As good as the show can be in terms of matching zombie chaos with accomplished performances from the ensemble cast, I’ve never been one to look past the fact that The Walking Dead leans heavily on being an incredibly well-made soap opera. That doesn’t take away from the series’ quality or high concept premise, but watching the series with grave intensity does tend to make me feel silly. So instead, I’m happy to take in this show the way I do (writing about it weekly and co-hosting a podcast all about it).

There are more specifics I could go into, but the show is a big enough hit where fans certainly have their own opinions on how things have played out and I’ve certainly spent plenty of time diving into the details elsewhere. The fact is, The Walking Dead has continued on for several years at this point and it has certainly straightened itself out during that time. There is a cool efficiency to how this show plays out at this point and despite some issues, this is a well-made show that does a solid job of presenting a continuing journey through the world of the dead.


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Encoding: AVC MPEG-4

Resolution: 1080p

Aspect Ratio: 1.78:1

Clarity/Detail: While the series is not in black and white like the comic, The Walking Dead does shoot on 16mm film, which means you have a somewhat saturated look to the show in general (not too much). As a result, there is lots of grain, which is in no way a flaw, but part of the series’ aesthetic. Fortunately, you have a great show to watch in terms of these visuals. As usual, it’s one thing to see the series in HD on television, but Blu-ray truly brings out all the detail found in the series as it is shot. There is a great sense of clarity in all the environments and in each zombie face that becomes destroyed in some way.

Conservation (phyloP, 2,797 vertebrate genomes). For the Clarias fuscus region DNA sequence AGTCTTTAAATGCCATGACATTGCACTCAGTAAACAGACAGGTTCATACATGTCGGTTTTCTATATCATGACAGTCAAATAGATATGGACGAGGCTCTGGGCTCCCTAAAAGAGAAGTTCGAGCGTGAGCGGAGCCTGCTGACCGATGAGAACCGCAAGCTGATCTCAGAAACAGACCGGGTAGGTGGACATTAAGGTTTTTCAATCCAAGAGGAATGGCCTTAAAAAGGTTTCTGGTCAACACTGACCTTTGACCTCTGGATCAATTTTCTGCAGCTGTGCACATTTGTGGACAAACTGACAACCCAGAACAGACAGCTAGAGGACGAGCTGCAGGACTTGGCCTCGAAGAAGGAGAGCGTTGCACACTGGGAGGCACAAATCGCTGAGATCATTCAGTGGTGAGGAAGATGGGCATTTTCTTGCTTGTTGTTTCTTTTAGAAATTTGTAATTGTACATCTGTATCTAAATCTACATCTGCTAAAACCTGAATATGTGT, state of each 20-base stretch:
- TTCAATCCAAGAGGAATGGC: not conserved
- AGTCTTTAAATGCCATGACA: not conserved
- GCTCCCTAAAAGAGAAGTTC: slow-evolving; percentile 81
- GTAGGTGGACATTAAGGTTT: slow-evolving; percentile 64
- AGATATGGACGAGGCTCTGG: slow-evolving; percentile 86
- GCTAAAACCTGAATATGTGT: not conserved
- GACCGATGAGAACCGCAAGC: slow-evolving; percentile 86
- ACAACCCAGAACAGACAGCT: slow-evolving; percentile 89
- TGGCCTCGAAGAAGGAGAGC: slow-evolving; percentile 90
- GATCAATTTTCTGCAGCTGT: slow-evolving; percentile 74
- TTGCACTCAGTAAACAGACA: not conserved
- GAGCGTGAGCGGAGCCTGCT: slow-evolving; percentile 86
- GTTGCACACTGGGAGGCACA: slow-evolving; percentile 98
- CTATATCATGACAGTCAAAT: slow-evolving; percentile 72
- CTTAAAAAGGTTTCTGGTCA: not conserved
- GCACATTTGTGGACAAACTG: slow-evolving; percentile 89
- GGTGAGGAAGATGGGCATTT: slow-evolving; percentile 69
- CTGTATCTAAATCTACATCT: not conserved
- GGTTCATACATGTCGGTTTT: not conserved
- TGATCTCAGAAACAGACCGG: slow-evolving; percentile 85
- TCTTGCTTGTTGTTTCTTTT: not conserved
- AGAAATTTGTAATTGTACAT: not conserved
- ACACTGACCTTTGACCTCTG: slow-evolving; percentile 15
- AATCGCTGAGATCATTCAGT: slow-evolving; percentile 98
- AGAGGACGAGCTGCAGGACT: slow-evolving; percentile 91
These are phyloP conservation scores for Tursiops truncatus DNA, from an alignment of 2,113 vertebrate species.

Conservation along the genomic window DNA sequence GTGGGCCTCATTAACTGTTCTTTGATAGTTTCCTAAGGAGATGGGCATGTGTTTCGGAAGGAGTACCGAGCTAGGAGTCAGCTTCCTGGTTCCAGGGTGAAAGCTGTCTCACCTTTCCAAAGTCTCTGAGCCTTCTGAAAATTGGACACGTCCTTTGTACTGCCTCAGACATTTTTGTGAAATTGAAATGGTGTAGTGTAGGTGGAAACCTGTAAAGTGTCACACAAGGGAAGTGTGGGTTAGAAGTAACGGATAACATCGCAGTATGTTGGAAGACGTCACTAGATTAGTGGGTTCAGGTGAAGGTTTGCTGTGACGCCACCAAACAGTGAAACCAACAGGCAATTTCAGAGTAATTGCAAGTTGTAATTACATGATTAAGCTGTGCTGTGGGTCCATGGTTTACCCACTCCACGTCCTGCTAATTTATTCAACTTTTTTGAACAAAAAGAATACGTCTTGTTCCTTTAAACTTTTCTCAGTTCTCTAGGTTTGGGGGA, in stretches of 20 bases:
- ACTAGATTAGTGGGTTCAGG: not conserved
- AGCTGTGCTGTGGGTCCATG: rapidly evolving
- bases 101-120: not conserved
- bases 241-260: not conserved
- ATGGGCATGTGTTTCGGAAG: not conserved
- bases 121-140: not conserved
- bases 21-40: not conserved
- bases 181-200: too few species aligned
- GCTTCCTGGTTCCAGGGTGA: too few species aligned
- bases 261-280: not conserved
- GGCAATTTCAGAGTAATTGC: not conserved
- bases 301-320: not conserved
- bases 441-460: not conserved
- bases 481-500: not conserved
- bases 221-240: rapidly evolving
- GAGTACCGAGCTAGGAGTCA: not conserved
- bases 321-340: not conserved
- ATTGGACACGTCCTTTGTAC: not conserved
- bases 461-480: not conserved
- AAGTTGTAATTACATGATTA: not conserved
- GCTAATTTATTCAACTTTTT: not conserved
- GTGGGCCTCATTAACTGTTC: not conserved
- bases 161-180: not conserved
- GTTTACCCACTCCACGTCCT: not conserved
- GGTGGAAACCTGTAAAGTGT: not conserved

Depth: Given how much forest we constantly see in this series, it makes sense to get a lot of dimensionality throughout. The use of space plays well on Blu-ray, as characters constantly pop from their surroundings.

Black Levels: Black levels are inky and very deep throughout, even when considering the gain aspect. There is a great sharpness to the amount of darkened scenes present.

Color Reproduction: While certain costumes and pieces of the environment sometimes standout, The Walking Dead has a muted color pallet that fits for this universe. With that in mind, the Blu-ray does proper justice to what we are seeing here and it’s done quite well.

Flesh Tones: No problems here as the flesh from both humans and zombie look completely natural throughout.

Noise/Artifacts: Given that the grain makes sense for this show, there is really nothing else to speak of.



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Audio Format(s): English Dolby TrueHD 7.1, French Dolby Surround 2.0

Subtitles: English SDH, Spanish

Dynamics: The audio experience found on these discs is a joy to take in. From the erratic zombie action featuring plenty of gunplay and explosions (rocket launchers!) to the quieter moments in the woods, you get a full-on dynamic experience to all that goes down.

Low Frequency Extension: The moment when everyone stops talking and the action really goes down is when the LFE channel gets a proper workout. With all the shootouts, car-based action and more

Surround Sound Presentation: There is a lot of different kind of sounds being heard throughout this series, ranging from dialogue to the snarls of walkers. Then you have all the action and score. Thankfully, a fine job is done properly to balance all that we hear. The Center channel is a good source for mainly dialogue and big moments, but you get a good amount of ambience and well-rounded audio elements coming through the left/right and rear channels.

Dialogue Reproduction: Everyone is heard loud and clear.